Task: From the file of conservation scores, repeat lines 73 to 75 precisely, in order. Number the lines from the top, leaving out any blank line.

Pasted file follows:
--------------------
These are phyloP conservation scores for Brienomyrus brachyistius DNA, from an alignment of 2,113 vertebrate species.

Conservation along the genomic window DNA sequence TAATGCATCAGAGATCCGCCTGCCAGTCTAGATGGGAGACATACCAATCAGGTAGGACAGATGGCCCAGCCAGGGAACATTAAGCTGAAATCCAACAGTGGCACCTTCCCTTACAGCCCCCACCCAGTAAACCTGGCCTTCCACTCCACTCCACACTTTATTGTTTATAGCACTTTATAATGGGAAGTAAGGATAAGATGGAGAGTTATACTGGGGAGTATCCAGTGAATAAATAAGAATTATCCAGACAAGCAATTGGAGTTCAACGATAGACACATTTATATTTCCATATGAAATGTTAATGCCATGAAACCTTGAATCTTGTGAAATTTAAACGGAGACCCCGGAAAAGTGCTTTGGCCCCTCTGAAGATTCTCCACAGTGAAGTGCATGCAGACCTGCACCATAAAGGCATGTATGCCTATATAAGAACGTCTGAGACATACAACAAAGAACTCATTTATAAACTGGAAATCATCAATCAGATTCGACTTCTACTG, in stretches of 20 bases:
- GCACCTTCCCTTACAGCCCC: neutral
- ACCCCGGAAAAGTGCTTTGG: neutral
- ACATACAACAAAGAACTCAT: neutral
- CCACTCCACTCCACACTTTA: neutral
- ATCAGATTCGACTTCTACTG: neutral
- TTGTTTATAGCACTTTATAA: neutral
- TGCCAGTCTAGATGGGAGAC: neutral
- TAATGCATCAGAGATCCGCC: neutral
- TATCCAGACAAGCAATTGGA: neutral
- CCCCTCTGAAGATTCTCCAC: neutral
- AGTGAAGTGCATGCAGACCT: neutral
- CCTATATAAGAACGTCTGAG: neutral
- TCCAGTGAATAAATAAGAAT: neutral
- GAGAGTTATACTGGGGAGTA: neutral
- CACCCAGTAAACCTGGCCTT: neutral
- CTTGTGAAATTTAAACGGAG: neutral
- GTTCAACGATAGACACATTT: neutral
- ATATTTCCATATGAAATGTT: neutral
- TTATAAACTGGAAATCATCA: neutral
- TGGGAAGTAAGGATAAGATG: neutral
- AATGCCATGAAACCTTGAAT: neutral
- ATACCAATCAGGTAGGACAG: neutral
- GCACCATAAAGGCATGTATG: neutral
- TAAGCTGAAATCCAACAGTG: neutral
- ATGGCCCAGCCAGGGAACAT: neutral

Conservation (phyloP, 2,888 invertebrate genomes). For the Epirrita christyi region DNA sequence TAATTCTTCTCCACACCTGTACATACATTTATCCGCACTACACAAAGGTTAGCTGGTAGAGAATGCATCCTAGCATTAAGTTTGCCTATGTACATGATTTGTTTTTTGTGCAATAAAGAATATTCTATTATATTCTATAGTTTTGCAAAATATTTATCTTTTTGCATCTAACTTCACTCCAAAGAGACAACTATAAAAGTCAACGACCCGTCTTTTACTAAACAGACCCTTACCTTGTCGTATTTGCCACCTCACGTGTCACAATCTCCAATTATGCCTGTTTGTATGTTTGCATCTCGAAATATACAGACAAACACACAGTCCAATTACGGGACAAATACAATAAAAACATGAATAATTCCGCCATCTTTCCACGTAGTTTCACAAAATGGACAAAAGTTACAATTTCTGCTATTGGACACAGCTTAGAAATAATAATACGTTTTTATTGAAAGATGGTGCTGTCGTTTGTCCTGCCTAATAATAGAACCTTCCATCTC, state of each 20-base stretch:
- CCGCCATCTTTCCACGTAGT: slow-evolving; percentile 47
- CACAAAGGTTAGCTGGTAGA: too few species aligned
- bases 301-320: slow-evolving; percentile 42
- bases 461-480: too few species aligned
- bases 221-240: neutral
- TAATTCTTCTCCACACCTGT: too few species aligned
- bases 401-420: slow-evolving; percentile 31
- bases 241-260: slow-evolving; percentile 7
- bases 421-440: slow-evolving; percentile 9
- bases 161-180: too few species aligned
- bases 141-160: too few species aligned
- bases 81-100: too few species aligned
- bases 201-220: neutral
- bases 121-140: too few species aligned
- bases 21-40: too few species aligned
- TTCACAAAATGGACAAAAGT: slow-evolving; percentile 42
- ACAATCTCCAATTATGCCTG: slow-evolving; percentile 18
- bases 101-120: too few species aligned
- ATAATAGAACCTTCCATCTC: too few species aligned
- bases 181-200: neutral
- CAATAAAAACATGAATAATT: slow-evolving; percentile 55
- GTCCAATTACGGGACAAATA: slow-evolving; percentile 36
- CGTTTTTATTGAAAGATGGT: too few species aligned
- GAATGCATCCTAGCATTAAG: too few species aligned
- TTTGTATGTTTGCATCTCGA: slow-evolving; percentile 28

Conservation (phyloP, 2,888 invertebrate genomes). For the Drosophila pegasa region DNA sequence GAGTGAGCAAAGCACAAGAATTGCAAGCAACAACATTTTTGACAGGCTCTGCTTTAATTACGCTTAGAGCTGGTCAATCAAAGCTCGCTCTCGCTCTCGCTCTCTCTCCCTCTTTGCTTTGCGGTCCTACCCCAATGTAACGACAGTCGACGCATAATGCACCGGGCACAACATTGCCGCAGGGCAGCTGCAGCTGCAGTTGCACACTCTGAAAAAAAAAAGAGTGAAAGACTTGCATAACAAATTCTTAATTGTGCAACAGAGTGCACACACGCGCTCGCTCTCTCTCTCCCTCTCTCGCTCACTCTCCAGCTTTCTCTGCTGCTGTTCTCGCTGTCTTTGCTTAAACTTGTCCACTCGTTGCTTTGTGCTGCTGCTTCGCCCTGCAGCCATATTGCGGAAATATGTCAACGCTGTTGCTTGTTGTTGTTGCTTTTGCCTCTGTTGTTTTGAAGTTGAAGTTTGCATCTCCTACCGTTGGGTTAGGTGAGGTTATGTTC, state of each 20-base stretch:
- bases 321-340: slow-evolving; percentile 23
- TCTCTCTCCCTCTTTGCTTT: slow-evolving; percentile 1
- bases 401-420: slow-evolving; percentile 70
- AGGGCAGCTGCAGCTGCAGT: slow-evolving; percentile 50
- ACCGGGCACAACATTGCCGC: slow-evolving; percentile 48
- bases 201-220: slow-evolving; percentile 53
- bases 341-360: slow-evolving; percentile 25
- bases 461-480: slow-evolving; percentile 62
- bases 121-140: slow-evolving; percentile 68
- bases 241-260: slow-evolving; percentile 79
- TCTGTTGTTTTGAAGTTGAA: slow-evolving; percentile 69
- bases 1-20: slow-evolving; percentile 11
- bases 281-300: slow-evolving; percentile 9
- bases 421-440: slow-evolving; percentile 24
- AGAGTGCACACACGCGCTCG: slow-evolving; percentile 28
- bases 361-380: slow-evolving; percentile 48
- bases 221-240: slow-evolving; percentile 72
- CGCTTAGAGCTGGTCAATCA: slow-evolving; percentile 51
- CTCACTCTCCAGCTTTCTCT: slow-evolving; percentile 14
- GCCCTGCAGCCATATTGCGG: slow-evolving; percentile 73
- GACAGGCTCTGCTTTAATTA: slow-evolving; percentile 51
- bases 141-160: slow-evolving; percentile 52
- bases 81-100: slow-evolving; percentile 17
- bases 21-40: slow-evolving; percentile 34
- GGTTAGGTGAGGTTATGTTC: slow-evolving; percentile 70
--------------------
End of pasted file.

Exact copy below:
- CTCACTCTCCAGCTTTCTCT: slow-evolving; percentile 14
- GCCCTGCAGCCATATTGCGG: slow-evolving; percentile 73
- GACAGGCTCTGCTTTAATTA: slow-evolving; percentile 51